DU house shut down due to health concerns
Rumors swirl about interfraternity conflict after fire alarms set off
Published: Tuesday, March 9, 2010
Updated: Tuesday, March 9, 2010 07:03
Brothers from Delta Upsilon (DU) fraternity found themselves homeless after the City of Somerville's Board of Health on Sunday shut down their house in response to health concerns.
Allegations and rumors have surfaced about what set off the early Sunday morning fire alarm that triggered the inspection and possible retaliatory action later in the night.
Board of Health inspectors were called in by firefighters from Somerville Fire Department who were responding to an alarm that went off while the house was having a party.
According to Tufts University Police Department (TUPD) Sgt. Robert McCarthy, firefighters were concerned about the state of the residence.
He said that upon arrival, the health inspector found that the smoke detectors were covered, and there were holes and mold on the walls and trash throughout the house. One of the walls on the third floor was also torn apart, and the front door was broken off its hinges. Additionally, the third-floor bathroom's stall door had been removed from its hinges.
These findings prompted the board to shut down the house indefinitely, forcing the brothers to find alternative residences.
Junior Alex Ross, president of DU, said that a lot of the disrepair observed by the inspector was due to the ongoing party, including the removed front door and the trash. He added that the mold was the result of water damage over the winter when the pipes broke.
Ross alleged that a member of another fraternity pulled the fire alarm that triggered the fraternity's evacuation.
"So, we were having a party Saturday night; at some point during the party the front door came off its hinges, which was obviously a bad sign," he said. "Later, someone from another fraternity pulled our alarm; when that fire alarm got pulled, some of the fire department people came to make sure everything was alright."
Rumors have surfaced that an Alpha Epsilon Pi (AEPi) brother pulled the alarm at DU and that the fire alarm that went off at the AEPi house later that same night was pulled in retaliation. Ross declined to comment further on this.
Sophomore Abe Stein, president of AEPi acknowledged the rumors. "I've heard rumors that DU pulled our fire alarm, I don't know if that's true or not," he said. "I've also heard people saying that AEPi pulled the alarm at DU; I've heard that from people outside the fraternity."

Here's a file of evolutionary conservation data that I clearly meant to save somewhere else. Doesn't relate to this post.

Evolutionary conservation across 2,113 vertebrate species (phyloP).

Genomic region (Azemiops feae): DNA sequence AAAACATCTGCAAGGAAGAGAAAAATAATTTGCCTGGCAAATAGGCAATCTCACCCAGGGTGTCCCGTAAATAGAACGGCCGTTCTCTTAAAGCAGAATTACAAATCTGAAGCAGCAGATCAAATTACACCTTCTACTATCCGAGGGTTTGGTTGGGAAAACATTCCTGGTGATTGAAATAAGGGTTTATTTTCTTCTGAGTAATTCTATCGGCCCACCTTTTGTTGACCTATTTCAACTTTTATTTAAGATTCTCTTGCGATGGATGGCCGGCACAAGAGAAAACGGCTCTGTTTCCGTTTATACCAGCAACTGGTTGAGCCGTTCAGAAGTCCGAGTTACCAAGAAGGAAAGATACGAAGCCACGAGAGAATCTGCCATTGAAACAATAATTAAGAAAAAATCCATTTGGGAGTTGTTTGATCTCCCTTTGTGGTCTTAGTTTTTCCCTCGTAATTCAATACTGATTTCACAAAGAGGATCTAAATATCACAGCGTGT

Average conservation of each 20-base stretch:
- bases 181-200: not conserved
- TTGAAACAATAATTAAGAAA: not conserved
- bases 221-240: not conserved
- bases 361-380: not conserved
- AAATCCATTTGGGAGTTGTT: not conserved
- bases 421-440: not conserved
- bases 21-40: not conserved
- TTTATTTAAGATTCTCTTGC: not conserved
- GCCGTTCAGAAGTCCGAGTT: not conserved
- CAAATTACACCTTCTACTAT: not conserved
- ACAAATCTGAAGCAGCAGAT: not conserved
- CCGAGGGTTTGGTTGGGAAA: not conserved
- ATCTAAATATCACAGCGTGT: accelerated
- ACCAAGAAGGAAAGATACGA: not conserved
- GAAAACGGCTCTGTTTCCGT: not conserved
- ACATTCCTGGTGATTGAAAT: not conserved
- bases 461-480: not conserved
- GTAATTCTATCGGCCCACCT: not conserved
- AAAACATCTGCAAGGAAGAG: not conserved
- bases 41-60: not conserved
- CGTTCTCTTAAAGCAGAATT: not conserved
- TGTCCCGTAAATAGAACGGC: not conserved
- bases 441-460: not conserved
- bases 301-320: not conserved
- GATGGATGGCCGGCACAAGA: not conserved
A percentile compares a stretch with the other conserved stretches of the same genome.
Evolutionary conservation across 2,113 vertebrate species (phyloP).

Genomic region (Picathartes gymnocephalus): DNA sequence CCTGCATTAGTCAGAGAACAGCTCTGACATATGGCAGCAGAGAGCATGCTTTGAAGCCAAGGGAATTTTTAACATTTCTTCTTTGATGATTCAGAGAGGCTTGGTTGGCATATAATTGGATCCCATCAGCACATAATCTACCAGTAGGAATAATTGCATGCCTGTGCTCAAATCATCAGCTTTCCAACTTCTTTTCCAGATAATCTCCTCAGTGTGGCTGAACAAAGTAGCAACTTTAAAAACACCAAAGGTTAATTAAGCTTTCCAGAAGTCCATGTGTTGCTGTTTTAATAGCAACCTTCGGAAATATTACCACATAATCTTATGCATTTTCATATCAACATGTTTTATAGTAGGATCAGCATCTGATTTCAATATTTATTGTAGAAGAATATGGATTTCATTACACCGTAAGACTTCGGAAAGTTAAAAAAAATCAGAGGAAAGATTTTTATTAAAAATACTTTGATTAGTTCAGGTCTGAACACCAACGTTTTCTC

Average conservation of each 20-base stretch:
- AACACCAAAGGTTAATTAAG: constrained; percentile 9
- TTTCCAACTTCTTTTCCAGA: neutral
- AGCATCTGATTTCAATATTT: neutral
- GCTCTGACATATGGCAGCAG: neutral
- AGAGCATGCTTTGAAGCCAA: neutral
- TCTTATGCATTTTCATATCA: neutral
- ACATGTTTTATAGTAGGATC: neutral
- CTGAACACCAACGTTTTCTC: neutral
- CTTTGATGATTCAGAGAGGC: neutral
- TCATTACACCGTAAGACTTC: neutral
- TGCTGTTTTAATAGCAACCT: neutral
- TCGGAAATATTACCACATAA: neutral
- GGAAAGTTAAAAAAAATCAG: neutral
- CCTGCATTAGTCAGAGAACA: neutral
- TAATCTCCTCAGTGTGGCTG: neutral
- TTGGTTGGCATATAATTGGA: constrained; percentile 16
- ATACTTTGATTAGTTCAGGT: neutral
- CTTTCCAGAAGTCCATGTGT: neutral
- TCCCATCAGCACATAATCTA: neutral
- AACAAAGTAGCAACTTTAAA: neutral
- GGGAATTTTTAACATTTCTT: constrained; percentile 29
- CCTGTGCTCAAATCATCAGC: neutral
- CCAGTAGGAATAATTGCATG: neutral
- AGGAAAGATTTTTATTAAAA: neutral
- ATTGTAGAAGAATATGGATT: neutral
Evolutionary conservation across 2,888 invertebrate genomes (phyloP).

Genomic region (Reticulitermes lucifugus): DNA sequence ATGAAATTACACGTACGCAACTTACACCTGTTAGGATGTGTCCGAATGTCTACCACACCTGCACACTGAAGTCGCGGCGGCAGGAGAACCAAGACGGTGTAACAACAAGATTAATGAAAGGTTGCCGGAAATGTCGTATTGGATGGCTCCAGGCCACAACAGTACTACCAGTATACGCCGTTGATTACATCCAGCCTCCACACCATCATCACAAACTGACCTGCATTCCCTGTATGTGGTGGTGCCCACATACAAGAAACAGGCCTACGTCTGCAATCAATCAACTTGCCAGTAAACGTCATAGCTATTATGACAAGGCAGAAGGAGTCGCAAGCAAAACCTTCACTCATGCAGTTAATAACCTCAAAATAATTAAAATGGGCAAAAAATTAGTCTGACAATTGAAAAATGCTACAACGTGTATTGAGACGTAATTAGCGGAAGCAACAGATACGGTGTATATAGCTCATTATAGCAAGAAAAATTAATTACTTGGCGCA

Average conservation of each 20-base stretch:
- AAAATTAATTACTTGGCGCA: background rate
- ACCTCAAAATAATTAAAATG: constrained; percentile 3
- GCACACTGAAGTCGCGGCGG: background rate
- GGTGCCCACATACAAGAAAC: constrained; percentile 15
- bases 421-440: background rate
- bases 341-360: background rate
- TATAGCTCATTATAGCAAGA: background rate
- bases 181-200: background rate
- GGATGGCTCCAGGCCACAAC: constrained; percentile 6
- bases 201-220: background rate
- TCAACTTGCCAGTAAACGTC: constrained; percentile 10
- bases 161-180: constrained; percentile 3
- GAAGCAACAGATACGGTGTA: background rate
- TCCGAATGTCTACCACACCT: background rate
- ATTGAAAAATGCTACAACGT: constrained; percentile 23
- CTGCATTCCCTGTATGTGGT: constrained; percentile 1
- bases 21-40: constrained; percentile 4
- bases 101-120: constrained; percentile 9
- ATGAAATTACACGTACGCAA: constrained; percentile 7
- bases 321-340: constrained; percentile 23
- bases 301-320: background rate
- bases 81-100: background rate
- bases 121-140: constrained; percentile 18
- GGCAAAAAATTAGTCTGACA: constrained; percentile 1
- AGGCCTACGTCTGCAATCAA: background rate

He said that he did not know the truth of the rumors but expressed his doubts that his fraternity was involved.
"I'm positive that if somebody from AEPi did it, it has nothing to do with the rest of the members of the fraternity," Stein said. "I can't say for DU, but I highly doubt that somebody in AEPi pulled the alarm there. We're a bunch of pretty mature guys, and I don't think anybody would have done that."
Senior Sam Pollack, president of the Tufts Interfraternity Council, said that the events of early Sunday morning were not unusual.
"Things like this happen, and there's always a lot of speculation and rumors," he said. "This time is particularly notable because one of the houses … had structural issues."
Pollack explained that it is unlikely that further action will be taken, stressing that allegations have mostly been speculation.
"I'll probably address it with all the presidents," he said. "Honestly, it's all speculation, and I have no reason to believe that anyone from any of the houses was involved. But I want to make sure we're on the same page that such things don't happen again."
DU brothers are currently awaiting clearance from the Board of Health to move back into their house and have in the meantime found alternative accommodations.
According to McCarthy, they have to pass a re-inspection of the house. "They're going to have to get someone to fix all the problems," he said.
Ross said that work is already underway to resolve the outstanding issues. "I talked to the Somerville Board of Health [yesterday] morning, and they gave me a list of things we need to get fixed before people can move back in," he said.
He has already arranged for the repair of the holes and the door and is awaiting an estimate from a cleaning service for removing the mold.
Pollack expressed his regret about the situation and the conflict. "It's just unfortunate that it happened … hopefully it doesn't happen again in the future."
Corinne Segal contributed reporting to this article.